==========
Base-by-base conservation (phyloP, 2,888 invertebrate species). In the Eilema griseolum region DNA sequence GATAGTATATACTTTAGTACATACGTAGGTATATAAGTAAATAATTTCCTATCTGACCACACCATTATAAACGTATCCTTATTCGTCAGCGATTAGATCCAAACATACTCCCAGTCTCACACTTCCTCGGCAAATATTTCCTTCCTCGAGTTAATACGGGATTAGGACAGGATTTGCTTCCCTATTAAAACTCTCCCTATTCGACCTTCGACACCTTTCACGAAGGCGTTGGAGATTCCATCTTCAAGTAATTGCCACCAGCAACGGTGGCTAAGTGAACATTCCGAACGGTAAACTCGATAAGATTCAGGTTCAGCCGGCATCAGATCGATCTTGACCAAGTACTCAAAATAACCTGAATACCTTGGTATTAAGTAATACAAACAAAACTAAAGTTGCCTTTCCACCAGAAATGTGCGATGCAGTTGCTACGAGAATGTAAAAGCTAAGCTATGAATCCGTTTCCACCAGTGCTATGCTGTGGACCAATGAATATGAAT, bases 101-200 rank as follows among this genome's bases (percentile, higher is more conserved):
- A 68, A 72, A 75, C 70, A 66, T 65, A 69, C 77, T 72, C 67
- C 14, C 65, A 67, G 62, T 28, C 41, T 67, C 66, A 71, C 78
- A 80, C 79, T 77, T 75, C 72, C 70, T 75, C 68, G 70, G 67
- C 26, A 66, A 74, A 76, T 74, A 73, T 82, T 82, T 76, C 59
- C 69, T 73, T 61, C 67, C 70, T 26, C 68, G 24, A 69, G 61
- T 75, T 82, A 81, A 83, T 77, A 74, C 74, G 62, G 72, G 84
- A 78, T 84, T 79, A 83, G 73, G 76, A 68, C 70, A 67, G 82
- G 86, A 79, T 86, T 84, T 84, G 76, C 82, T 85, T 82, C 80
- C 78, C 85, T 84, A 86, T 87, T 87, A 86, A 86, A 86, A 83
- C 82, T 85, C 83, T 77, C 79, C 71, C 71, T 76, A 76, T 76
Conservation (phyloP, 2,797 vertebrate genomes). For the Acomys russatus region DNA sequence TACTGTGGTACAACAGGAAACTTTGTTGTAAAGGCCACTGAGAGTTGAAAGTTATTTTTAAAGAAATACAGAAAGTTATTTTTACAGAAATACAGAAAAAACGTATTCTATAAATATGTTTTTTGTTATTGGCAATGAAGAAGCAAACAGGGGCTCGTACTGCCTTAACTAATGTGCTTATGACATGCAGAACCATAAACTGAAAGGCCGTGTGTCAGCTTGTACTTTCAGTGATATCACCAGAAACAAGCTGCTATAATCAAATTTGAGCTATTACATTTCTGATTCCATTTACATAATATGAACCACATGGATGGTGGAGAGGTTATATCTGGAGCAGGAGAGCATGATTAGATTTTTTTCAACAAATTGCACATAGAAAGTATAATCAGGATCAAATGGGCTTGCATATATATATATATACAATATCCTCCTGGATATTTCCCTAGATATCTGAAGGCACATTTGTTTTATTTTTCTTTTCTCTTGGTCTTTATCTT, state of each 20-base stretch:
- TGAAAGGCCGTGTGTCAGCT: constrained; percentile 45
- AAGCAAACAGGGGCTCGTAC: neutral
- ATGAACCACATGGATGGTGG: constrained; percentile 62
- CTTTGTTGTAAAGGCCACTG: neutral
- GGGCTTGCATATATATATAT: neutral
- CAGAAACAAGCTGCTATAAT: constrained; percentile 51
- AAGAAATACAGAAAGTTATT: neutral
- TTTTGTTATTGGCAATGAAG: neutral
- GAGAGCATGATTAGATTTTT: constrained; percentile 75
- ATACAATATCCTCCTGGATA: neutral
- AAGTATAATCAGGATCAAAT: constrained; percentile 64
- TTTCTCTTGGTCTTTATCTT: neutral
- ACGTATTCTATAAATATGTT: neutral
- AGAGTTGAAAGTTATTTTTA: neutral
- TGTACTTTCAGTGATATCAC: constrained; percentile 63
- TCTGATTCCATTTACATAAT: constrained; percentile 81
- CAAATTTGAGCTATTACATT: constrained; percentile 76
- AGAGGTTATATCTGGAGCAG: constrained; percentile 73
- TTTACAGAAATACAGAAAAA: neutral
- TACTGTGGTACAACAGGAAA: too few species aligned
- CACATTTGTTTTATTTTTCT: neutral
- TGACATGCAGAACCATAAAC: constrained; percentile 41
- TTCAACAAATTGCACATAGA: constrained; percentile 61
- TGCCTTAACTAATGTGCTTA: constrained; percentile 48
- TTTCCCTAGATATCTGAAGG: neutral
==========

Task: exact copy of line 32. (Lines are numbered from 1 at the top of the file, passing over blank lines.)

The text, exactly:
- TACTGTGGTACAACAGGAAA: too few species aligned